How will we power the world sustainably in 2050?
Fusion is the power source of the stars, and maybe one day, our lives.
What if we could draw energy just from the vibrations of people walking on a subway platform? Or harness the tides?
What if we could even use the same process the sun has to create emissions-free energy?
All these are possible. The trick is to make them part of a vast mosaic of green sources of power that will hopefully provide electricity and fuel to most of the world by the year 2050.
Most experts predict that wind and solar energy will provide much more energy than they do today.
"The rate at which they're growing, if you zoom in, is well beyond the rate of growth of any previous technology, be it coal, gas or nuclear," said Paul Drummond, Senior Research Associate at University College London's Bartlett School of Environment, Energy and Resources.
"Right now the world is pretty reliant on coal-fuelled power, and we need to try to transition from coal and gas, to mainly solar and wind— both onshore and offshore. But to transition to that, we also need to transition the demand side of the economy," he told Spark host Nora Young.
That means electrifying many of the things we have always powered with fossil fuels. So cars, trucks, our furnaces, stoves and even airplanes and ships.
The biggest challenge, he said, will be converting heavy industry, like steel production, away from carbon-emitting power sources to electric ones. And for those that cannot escape fossil fuels, then they must be able to recapture the carbon and sequester it back underground, he added.
Canada, like many countries around the world, has a goal to have an emission-free economy by 2050, said Binnu Jeyakumar, the director of clean energy at Calgary's Pembina Institute, which advocates for better energy choices.
Currently, she said, fossil fuels account for around 60 per cent of Canadian energy. She's optimistic that that number will have dropped dramatically over the next few decades, as more wind and solar energy sources come online. She cited electric cars, which now make up about five per cent of vehicles on the road. "But this is a hockey stick curve we're talking about. By 2050, most of our cars will be electric."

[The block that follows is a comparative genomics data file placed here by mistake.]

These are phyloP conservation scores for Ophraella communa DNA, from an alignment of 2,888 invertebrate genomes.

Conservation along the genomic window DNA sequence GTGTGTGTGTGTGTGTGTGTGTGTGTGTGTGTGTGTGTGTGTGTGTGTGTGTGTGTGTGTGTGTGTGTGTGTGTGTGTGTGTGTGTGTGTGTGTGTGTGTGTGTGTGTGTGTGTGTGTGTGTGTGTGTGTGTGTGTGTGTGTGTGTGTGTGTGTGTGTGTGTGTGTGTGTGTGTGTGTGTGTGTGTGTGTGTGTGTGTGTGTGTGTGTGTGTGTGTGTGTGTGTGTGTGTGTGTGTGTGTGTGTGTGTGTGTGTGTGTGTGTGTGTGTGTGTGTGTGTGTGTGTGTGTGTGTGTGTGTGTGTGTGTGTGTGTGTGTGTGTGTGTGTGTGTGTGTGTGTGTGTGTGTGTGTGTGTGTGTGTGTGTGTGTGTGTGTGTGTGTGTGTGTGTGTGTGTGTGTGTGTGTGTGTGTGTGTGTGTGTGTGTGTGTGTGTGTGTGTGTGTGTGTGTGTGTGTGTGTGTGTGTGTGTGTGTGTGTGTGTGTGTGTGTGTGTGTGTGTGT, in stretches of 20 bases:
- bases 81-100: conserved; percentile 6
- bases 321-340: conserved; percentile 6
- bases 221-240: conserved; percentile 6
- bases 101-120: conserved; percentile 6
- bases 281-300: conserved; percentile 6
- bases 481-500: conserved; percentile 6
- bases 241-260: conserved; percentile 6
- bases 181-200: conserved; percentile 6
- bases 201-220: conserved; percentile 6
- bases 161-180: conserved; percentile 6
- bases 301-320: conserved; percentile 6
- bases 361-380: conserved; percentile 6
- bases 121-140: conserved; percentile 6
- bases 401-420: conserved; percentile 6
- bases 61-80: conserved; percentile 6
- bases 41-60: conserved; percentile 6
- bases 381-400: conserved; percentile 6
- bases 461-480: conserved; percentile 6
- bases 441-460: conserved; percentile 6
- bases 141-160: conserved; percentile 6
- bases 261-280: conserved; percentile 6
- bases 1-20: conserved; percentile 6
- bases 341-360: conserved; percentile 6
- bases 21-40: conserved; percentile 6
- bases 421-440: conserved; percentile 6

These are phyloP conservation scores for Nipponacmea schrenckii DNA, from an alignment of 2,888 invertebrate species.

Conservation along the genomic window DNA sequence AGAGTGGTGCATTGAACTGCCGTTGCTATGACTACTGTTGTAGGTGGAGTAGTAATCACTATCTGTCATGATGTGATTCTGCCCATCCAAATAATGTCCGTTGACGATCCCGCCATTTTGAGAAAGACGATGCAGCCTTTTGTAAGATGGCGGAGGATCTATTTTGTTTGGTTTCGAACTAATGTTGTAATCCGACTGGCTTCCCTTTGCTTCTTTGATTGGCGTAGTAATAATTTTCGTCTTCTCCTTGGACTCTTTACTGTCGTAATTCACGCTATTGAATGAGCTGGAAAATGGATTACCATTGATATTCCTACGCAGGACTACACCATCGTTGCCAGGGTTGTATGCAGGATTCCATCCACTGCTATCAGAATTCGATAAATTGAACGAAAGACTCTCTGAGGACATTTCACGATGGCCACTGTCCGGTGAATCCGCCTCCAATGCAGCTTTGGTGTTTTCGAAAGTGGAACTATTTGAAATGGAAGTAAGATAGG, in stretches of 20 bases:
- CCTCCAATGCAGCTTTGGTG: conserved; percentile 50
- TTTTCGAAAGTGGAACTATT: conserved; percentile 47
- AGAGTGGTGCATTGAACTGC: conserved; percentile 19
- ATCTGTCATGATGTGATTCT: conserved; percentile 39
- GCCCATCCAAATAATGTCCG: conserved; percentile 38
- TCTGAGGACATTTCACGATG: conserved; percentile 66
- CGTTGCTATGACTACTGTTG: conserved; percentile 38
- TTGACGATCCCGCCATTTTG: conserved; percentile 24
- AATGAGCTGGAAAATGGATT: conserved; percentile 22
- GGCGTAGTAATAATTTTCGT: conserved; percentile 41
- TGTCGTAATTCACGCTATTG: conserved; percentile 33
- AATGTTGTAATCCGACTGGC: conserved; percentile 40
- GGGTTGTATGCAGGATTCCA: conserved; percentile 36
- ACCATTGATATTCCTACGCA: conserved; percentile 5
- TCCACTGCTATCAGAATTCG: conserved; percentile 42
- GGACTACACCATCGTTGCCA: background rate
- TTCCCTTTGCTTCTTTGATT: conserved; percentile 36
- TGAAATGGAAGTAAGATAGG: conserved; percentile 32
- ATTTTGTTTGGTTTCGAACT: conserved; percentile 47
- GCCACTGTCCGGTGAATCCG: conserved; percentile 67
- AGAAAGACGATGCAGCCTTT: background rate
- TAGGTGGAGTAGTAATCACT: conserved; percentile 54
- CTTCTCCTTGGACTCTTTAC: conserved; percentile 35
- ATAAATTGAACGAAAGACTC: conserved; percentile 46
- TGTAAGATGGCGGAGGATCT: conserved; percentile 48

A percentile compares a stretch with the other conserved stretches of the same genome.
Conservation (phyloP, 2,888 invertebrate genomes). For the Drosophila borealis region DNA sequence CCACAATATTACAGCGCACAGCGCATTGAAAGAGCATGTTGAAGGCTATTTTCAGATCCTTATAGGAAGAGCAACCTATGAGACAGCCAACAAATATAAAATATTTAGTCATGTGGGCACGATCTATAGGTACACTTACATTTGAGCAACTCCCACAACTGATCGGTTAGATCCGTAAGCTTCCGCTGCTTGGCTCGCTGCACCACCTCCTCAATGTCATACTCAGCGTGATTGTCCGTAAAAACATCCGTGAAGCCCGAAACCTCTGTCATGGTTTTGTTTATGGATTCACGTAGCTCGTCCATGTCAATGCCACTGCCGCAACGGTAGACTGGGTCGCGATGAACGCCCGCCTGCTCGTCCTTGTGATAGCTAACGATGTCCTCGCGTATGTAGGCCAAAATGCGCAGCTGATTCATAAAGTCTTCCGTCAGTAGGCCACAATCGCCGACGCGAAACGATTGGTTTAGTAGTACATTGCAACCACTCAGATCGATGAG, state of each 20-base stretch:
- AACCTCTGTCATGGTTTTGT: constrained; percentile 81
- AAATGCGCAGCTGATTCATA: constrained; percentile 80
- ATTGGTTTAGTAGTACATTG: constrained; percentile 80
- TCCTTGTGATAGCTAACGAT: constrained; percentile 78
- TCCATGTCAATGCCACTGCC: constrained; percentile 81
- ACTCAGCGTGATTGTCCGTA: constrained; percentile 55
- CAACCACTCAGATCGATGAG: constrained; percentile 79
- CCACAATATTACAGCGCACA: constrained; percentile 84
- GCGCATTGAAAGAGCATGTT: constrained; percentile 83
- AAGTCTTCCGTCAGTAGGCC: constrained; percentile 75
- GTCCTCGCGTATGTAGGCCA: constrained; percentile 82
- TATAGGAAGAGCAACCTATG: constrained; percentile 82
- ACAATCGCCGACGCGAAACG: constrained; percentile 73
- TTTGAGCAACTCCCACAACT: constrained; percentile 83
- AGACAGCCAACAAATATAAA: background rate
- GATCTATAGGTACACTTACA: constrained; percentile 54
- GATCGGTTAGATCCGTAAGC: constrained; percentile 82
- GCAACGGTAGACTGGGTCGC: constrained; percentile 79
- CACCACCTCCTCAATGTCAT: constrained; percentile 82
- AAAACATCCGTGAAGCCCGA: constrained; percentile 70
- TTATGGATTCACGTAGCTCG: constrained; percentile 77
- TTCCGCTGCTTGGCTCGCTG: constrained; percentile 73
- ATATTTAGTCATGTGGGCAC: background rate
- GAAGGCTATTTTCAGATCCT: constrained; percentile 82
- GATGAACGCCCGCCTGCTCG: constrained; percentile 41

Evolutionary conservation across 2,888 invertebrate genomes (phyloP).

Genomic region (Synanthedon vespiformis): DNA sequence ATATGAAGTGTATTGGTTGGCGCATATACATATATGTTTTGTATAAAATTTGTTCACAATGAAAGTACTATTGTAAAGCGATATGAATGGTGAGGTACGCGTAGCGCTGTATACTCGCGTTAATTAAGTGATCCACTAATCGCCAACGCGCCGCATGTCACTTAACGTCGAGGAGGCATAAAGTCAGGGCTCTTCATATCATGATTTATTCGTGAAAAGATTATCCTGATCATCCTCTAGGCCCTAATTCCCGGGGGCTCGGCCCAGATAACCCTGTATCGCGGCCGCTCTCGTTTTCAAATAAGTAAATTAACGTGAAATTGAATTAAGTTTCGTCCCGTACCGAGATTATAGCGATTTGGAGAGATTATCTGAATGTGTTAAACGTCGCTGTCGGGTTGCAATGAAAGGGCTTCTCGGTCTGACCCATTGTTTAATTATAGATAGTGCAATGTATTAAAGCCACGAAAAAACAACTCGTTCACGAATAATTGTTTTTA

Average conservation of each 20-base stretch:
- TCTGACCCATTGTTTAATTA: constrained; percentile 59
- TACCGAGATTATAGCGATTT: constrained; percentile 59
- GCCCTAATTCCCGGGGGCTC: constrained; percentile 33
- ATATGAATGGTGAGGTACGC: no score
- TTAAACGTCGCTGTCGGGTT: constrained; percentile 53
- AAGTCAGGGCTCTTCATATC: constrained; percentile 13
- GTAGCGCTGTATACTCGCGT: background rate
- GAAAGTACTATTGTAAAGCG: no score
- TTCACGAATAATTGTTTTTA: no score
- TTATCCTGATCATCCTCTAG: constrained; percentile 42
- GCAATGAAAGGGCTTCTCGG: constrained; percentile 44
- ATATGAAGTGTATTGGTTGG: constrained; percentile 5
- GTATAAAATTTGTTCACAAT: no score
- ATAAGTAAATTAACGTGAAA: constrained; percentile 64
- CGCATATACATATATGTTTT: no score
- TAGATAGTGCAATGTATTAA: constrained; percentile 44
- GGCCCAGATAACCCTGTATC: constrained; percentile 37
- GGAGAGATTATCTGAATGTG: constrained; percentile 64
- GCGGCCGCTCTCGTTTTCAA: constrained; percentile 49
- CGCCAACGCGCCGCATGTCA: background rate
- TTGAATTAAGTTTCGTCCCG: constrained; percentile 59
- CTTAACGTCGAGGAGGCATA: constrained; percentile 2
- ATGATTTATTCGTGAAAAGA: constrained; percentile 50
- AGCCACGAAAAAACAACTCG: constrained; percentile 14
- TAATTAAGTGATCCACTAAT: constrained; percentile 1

Using the power source of the stars
Fuelling the future will take an "all-hands-on-deck" approach to energy sources, said Troy Carter, a plasma physicist and director of the Plasma Science Technology Institute at the University of California, Los Angeles.
Carter is working on what might be the most ambitious, but potentially most dramatic, source of green energy available: nuclear fusion.
Unlike nuclear fission, where atoms are split and the resulting waste has to be stored where it can't leak out for fear of radiation, nuclear fusion creates almost no waste, and is more efficient.
That's because it copies the way stars create heat and energy, by fusing two hydrogen atoms to create helium, which is an inert gas. The catch is that it's incredibly difficult to achieve this, and requires specialized lasers and magnets powerful enough to overcome the natural repulsion between positively charged protons.
Right now, Carter said, it's taking more energy to create the reaction than the reaction itself creates. "Our magnetic cages and the laser schemes that we're using aren't perfect. They leak a little bit. You have to put enough energy in. It's like keeping your cup of coffee hot. If just put it on the counter. It's going to cool off."
Scientists are developing new ways to keep the reaction "hot," and U.S. President Joe Biden has said he wants to make nuclear fusion a reality within the next decade.
"We have our work cut out for us, but I think we can do it."
While Jeyakumar and Drummond are hopeful for fusion, they aren't ready to count on it just yet. But both are optimistic we can combine green energy sources to create fully emissions-free energy over the next several decades.
This will be particularly important in the Global South, where there will be the opportunity to design cities from scratch and leap-frog over the fossil-fuel-powered era straight to solar and wind power, much like parts of Africa did, installing cell phone towers instead of expensive land-line networks.
It's going to take a change in personal attitudes towards work and lifestyle, but overall our lives won't change that dramatically, Drummond said.
It will, Jeyakumar added, just be quieter and cleaner. "And I think maybe, maybe you also have slightly less climate anxiety."
Written and produced by Adam Killick.